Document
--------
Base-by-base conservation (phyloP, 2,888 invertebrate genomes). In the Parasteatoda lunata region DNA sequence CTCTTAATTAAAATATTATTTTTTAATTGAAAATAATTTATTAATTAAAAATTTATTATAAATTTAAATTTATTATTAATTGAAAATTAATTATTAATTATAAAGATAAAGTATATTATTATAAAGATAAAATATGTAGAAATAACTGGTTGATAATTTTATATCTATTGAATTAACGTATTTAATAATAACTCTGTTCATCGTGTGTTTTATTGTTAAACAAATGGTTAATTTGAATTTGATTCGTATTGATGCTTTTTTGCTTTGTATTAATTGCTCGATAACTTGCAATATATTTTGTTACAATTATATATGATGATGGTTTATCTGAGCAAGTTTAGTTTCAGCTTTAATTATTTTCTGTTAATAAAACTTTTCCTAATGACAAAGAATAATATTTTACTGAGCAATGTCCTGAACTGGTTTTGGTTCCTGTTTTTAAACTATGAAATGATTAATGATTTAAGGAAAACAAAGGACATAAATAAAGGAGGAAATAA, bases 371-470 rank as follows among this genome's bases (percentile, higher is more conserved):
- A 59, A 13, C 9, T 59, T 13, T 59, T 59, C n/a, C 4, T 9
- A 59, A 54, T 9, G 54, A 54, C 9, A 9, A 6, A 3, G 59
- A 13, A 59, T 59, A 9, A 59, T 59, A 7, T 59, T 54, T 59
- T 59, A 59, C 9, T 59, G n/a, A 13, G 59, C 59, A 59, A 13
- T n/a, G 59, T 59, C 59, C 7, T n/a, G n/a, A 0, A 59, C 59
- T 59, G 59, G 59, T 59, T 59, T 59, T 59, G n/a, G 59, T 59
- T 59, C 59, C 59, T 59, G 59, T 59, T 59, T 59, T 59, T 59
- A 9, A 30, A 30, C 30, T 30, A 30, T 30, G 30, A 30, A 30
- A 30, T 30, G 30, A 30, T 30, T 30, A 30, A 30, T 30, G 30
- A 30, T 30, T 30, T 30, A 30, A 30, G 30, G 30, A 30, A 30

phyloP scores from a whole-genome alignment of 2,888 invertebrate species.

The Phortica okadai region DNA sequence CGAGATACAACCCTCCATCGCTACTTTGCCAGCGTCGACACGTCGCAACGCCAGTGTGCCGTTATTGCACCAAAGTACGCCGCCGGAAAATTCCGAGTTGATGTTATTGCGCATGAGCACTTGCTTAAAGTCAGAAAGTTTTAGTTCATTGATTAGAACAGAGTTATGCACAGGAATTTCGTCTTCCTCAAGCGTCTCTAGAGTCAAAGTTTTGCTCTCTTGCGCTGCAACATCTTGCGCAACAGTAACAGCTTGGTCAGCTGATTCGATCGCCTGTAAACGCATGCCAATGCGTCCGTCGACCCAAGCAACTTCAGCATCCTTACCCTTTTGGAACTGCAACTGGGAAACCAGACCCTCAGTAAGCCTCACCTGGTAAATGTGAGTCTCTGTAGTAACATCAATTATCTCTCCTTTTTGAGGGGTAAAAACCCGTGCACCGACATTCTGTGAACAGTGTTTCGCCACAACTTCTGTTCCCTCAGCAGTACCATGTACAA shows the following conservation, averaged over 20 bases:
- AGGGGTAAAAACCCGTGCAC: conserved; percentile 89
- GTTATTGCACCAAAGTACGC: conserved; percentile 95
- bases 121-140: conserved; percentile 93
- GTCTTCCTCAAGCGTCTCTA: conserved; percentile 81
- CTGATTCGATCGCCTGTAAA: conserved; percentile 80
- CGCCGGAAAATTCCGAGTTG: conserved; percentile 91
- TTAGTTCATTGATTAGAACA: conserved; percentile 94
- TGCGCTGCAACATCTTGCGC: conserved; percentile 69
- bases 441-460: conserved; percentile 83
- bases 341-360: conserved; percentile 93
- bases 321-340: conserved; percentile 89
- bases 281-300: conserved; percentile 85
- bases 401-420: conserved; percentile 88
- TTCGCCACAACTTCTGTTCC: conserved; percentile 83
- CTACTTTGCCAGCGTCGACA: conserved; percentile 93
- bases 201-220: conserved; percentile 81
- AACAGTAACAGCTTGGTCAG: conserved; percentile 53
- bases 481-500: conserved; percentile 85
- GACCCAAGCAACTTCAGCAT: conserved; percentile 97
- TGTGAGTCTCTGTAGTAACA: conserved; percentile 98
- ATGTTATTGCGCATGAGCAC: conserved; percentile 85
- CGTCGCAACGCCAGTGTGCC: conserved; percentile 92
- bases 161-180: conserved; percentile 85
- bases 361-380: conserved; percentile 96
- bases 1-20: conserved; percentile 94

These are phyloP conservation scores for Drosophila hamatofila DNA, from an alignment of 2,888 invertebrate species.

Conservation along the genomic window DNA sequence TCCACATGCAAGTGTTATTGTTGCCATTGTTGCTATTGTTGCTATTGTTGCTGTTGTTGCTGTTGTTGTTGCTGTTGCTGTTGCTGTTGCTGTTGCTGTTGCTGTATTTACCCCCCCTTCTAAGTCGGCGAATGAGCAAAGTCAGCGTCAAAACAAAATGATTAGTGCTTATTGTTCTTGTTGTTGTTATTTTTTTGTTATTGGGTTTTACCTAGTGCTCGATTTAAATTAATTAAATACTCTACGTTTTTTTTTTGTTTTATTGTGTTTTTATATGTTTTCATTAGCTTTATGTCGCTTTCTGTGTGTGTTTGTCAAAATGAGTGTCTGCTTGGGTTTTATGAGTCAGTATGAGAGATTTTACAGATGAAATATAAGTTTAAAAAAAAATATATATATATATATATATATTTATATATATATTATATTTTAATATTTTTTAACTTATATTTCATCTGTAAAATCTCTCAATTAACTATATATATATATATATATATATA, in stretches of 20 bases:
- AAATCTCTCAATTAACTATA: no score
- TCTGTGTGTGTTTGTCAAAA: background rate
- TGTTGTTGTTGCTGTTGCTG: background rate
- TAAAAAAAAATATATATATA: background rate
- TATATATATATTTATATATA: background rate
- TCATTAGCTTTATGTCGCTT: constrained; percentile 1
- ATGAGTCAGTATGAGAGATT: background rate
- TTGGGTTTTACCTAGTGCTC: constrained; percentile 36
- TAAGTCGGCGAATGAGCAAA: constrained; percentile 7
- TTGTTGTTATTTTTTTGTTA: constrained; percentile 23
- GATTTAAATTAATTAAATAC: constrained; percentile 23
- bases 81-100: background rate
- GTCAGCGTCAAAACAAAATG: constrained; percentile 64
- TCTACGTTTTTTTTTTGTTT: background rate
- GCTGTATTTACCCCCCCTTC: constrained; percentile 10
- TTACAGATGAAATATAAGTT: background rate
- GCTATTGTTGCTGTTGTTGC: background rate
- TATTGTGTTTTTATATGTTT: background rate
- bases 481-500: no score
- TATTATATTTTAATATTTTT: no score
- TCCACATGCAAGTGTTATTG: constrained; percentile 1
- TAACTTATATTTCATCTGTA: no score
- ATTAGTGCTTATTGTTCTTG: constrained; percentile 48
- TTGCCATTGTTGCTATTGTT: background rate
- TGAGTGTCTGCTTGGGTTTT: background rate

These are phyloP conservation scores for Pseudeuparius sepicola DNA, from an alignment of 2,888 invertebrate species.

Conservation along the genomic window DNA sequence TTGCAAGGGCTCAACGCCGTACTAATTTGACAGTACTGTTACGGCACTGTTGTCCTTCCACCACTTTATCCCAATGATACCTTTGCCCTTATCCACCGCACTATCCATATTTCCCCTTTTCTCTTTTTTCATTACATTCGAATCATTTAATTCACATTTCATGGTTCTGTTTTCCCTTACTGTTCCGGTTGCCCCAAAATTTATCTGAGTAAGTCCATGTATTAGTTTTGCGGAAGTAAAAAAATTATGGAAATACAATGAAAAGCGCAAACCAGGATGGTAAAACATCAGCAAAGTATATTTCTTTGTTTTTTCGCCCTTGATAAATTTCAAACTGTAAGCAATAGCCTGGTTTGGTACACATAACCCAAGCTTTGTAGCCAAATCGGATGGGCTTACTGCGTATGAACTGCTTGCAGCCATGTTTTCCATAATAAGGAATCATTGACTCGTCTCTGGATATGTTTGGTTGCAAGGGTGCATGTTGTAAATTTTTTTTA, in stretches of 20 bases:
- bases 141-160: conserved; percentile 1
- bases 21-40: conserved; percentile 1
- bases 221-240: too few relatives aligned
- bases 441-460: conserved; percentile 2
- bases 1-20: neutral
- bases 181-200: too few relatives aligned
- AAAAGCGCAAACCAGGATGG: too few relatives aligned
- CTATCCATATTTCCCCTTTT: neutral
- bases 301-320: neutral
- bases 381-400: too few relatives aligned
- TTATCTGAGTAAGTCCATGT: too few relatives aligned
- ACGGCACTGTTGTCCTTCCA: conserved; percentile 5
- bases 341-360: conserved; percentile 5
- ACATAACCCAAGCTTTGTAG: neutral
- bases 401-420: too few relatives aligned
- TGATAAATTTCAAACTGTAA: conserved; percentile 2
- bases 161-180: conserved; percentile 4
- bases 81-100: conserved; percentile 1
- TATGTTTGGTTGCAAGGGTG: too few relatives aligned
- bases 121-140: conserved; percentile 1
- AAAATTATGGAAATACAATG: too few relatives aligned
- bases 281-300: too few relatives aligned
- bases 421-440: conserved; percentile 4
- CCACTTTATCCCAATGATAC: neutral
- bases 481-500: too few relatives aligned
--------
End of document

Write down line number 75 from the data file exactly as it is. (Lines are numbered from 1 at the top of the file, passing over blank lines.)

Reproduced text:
- CTATCCATATTTCCCCTTTT: neutral